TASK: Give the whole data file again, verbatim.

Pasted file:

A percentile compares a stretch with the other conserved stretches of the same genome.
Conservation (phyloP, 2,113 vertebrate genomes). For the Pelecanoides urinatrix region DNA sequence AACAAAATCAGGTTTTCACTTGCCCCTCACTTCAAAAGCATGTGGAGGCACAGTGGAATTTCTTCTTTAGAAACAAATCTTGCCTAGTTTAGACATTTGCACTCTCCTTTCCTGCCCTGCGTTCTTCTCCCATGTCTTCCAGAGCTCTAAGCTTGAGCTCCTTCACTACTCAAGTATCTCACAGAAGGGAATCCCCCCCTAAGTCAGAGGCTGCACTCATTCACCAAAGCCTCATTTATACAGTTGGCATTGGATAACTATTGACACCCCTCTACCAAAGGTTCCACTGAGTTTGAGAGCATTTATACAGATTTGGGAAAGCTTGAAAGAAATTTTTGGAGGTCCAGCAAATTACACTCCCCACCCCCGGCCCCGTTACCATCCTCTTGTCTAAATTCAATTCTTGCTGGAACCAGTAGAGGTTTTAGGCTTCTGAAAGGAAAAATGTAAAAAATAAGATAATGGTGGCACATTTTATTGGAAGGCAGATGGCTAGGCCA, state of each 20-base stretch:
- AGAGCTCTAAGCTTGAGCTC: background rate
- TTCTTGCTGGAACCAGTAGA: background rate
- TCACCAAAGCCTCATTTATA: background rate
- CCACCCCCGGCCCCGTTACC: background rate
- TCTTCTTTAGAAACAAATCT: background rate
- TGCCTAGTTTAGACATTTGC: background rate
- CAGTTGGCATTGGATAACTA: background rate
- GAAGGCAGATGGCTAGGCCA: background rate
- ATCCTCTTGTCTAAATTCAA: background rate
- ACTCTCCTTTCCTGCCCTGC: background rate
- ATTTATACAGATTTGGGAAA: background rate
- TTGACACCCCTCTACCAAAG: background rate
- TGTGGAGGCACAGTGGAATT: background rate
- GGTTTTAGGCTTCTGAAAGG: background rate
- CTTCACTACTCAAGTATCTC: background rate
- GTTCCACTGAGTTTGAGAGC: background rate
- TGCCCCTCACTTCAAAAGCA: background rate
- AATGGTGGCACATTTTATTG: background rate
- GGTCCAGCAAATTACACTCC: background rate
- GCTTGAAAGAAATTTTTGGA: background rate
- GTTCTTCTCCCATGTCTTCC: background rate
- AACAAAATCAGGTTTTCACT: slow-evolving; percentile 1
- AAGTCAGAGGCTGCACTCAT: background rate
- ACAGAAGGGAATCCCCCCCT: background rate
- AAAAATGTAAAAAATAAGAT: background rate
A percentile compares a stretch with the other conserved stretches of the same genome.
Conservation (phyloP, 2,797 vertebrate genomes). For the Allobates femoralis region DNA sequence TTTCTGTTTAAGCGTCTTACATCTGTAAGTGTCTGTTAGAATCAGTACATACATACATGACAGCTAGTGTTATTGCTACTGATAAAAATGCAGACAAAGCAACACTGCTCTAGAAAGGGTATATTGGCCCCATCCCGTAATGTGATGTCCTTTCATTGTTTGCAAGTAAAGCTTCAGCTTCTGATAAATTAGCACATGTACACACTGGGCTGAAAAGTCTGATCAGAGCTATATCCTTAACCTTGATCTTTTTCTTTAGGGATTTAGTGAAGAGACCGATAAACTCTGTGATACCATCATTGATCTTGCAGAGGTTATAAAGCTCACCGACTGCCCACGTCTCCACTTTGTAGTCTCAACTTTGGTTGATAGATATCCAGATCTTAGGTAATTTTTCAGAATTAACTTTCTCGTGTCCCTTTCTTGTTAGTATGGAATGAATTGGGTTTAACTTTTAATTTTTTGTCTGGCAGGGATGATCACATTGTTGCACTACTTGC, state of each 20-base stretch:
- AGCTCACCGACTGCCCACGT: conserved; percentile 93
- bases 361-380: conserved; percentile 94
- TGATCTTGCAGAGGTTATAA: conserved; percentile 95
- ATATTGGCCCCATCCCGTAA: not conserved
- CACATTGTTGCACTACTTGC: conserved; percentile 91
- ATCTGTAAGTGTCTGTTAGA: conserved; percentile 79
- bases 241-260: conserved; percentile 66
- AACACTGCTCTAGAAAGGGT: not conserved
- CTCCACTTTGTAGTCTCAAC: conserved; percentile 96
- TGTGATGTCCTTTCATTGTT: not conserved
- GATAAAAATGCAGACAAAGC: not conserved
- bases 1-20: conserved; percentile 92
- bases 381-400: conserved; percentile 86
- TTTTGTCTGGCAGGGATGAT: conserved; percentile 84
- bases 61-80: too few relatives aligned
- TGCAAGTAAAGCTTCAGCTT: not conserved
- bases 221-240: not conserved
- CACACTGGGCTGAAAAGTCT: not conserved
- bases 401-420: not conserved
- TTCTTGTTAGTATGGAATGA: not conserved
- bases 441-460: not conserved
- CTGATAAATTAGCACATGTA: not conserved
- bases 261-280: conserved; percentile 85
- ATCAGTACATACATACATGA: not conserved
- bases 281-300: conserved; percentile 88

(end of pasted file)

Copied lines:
A percentile compares a stretch with the other conserved stretches of the same genome.
Conservation (phyloP, 2,113 vertebrate genomes). For the Pelecanoides urinatrix region DNA sequence AACAAAATCAGGTTTTCACTTGCCCCTCACTTCAAAAGCATGTGGAGGCACAGTGGAATTTCTTCTTTAGAAACAAATCTTGCCTAGTTTAGACATTTGCACTCTCCTTTCCTGCCCTGCGTTCTTCTCCCATGTCTTCCAGAGCTCTAAGCTTGAGCTCCTTCACTACTCAAGTATCTCACAGAAGGGAATCCCCCCCTAAGTCAGAGGCTGCACTCATTCACCAAAGCCTCATTTATACAGTTGGCATTGGATAACTATTGACACCCCTCTACCAAAGGTTCCACTGAGTTTGAGAGCATTTATACAGATTTGGGAAAGCTTGAAAGAAATTTTTGGAGGTCCAGCAAATTACACTCCCCACCCCCGGCCCCGTTACCATCCTCTTGTCTAAATTCAATTCTTGCTGGAACCAGTAGAGGTTTTAGGCTTCTGAAAGGAAAAATGTAAAAAATAAGATAATGGTGGCACATTTTATTGGAAGGCAGATGGCTAGGCCA, state of each 20-base stretch:
- AGAGCTCTAAGCTTGAGCTC: background rate
- TTCTTGCTGGAACCAGTAGA: background rate
- TCACCAAAGCCTCATTTATA: background rate
- CCACCCCCGGCCCCGTTACC: background rate
- TCTTCTTTAGAAACAAATCT: background rate
- TGCCTAGTTTAGACATTTGC: background rate
- CAGTTGGCATTGGATAACTA: background rate
- GAAGGCAGATGGCTAGGCCA: background rate
- ATCCTCTTGTCTAAATTCAA: background rate
- ACTCTCCTTTCCTGCCCTGC: background rate
- ATTTATACAGATTTGGGAAA: background rate
- TTGACACCCCTCTACCAAAG: background rate
- TGTGGAGGCACAGTGGAATT: background rate
- GGTTTTAGGCTTCTGAAAGG: background rate
- CTTCACTACTCAAGTATCTC: background rate
- GTTCCACTGAGTTTGAGAGC: background rate
- TGCCCCTCACTTCAAAAGCA: background rate
- AATGGTGGCACATTTTATTG: background rate
- GGTCCAGCAAATTACACTCC: background rate
- GCTTGAAAGAAATTTTTGGA: background rate
- GTTCTTCTCCCATGTCTTCC: background rate
- AACAAAATCAGGTTTTCACT: slow-evolving; percentile 1
- AAGTCAGAGGCTGCACTCAT: background rate
- ACAGAAGGGAATCCCCCCCT: background rate
- AAAAATGTAAAAAATAAGAT: background rate
A percentile compares a stretch with the other conserved stretches of the same genome.
Conservation (phyloP, 2,797 vertebrate genomes). For the Allobates femoralis region DNA sequence TTTCTGTTTAAGCGTCTTACATCTGTAAGTGTCTGTTAGAATCAGTACATACATACATGACAGCTAGTGTTATTGCTACTGATAAAAATGCAGACAAAGCAACACTGCTCTAGAAAGGGTATATTGGCCCCATCCCGTAATGTGATGTCCTTTCATTGTTTGCAAGTAAAGCTTCAGCTTCTGATAAATTAGCACATGTACACACTGGGCTGAAAAGTCTGATCAGAGCTATATCCTTAACCTTGATCTTTTTCTTTAGGGATTTAGTGAAGAGACCGATAAACTCTGTGATACCATCATTGATCTTGCAGAGGTTATAAAGCTCACCGACTGCCCACGTCTCCACTTTGTAGTCTCAACTTTGGTTGATAGATATCCAGATCTTAGGTAATTTTTCAGAATTAACTTTCTCGTGTCCCTTTCTTGTTAGTATGGAATGAATTGGGTTTAACTTTTAATTTTTTGTCTGGCAGGGATGATCACATTGTTGCACTACTTGC, state of each 20-base stretch:
- AGCTCACCGACTGCCCACGT: conserved; percentile 93
- bases 361-380: conserved; percentile 94
- TGATCTTGCAGAGGTTATAA: conserved; percentile 95
- ATATTGGCCCCATCCCGTAA: not conserved
- CACATTGTTGCACTACTTGC: conserved; percentile 91
- ATCTGTAAGTGTCTGTTAGA: conserved; percentile 79
- bases 241-260: conserved; percentile 66
- AACACTGCTCTAGAAAGGGT: not conserved
- CTCCACTTTGTAGTCTCAAC: conserved; percentile 96
- TGTGATGTCCTTTCATTGTT: not conserved
- GATAAAAATGCAGACAAAGC: not conserved
- bases 1-20: conserved; percentile 92
- bases 381-400: conserved; percentile 86
- TTTTGTCTGGCAGGGATGAT: conserved; percentile 84
- bases 61-80: too few relatives aligned
- TGCAAGTAAAGCTTCAGCTT: not conserved
- bases 221-240: not conserved
- CACACTGGGCTGAAAAGTCT: not conserved
- bases 401-420: not conserved
- TTCTTGTTAGTATGGAATGA: not conserved
- bases 441-460: not conserved
- CTGATAAATTAGCACATGTA: not conserved
- bases 261-280: conserved; percentile 85
- ATCAGTACATACATACATGA: not conserved
- bases 281-300: conserved; percentile 88